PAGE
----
Canada has been in the global doghouse concerning climate change ever since it decided to walk out of the Kyoto Protocol. Yes, it did make some half-hearted commitment at the climate conference in Copenhagen several years ago. The priority has been on resource development – mainly tar sands – but now Josh Wingrove writes in Canada’s Globe and Mail that the federal government is now going to review its climate change strategy. Should we get our hopes up?
Ottawa to review greenhouse gas strategy
The federal government will spend as much as $2-million to review the “relevance and performance” of the key pillar of its greenhouse gas reduction strategy – one critics say is piecemeal and has failed to put Canada on track to meet its emissions reduction targets.
Environment Canada on Tuesday issued a request for proposals for an “evaluation” of Canada’s Clean Air Regulatory Agenda (CARA). Created in 2006, the first year of Stephen Harper’s tenure as Prime Minister, CARA supports and finances emissions-reduction initiatives in several departments, plus research and emissions reporting, and other projects.
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CARA’s two key regulatory achievements have been tougher emissions standards for vehicles and coal power plants. Environment Minister Leona Aglukkaq frequently mentions both. In these areas, however, Ottawa is largely following the lead of other jurisdictions – provinces and the United States – and CARA has yet to tackle the booming oil-and-gas sector, in which the government expects emissions to surge by 23 per cent between 2011 and 2020.
With a decision on the controversial Northern Gateway pipeline due by mid-June, Ottawa has rolled out several green-tinged announcements in recent weeks, such as renewed land conservation efforts and tougher pipeline safety standards. But oil-and-gas emissions regulations have been delayed, and the third-party CARA review will not cover this area.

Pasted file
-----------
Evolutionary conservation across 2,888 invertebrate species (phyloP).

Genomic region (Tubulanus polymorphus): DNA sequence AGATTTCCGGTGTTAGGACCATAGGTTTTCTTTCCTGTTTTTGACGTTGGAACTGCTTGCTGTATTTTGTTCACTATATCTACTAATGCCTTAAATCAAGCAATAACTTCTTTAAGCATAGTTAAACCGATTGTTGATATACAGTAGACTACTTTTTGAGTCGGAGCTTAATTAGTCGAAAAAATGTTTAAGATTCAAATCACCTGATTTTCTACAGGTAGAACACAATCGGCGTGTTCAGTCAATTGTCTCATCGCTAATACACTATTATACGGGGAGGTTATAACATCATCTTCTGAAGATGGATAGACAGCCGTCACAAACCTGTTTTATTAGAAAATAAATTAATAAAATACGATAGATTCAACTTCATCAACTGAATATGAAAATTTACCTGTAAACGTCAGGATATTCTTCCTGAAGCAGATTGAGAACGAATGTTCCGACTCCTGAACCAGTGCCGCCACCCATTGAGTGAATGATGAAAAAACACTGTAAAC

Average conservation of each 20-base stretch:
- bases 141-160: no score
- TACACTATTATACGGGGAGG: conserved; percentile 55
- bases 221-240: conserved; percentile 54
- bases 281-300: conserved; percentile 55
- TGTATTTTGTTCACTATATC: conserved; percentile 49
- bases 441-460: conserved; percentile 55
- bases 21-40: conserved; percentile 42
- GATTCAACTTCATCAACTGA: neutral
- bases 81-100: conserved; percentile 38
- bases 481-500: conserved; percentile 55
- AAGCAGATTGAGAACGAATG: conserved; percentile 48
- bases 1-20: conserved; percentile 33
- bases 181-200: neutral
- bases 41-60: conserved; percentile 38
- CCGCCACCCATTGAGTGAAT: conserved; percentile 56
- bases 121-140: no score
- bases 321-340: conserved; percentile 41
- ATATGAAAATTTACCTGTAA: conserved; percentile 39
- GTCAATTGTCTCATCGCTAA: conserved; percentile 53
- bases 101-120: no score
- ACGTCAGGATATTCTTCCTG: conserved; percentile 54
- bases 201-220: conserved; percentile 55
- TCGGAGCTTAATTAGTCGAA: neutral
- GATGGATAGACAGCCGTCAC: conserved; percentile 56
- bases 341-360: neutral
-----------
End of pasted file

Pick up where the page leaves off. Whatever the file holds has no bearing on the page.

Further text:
“It will actually be a review of what is in place, and what is in place is very, very little,” NDP environment critic Megan Leslie said, later adding: “It’s incredible to me we will have this review system for such a paltry regulatory regime on greenhouse gases.”
Liberal critic John McKay said the Harper government’s track record on emissions reduction has been a “miserable failure,” and has left Canada with little environmental credibility in its push for the Keystone XL pipeline project to carry crude to the U.S. gulf coast.
“You have nothing to say to President [Barack] Obama because you’ve not been serious about negotiating GHG emissions [limits],” Mr. McKay said, adding the delay is “appalling from an environmental standpoint, and it’s appalling from a political standpoint and it’s appalling from an economic standpoint.”
The government posted a request for proposals from audit and consulting firms on Tuesday for the CARA review, which it estimates will cost as much as $2-million. Environment Canada spokesman Mark Johnson said a review is required every five years, and the previous one was completed in 2010.
CARA was renewed in 2011 at an estimated cost of $252-million over the first two years, part of the government’s five-year, $1.5-billion Clean Air Agenda. The Conservative government has pledged to reduce total annual GHG emissions to about 612 megatonnes by 2020, but is on track to come in well over that – 734 megatonnes – due largely to growing oil-and-gas emissions, which will make up 28 per cent of Canada’s total by 2020.
Ms. Leslie said the Conservative government is focusing on “minor achievements” and ignoring the bigger picture.
“It’s going to be a review of two regulations – [vehicle and coal power emissions]. It’s not a review of, ‘Are we meeting our goal’? We’re not. ‘Will we meet it?’ We won’t,” she said. “Maybe we don’t need a review of those things because they’re so patently obvious, but it’s not actually an assessment of how we’re doing overall.”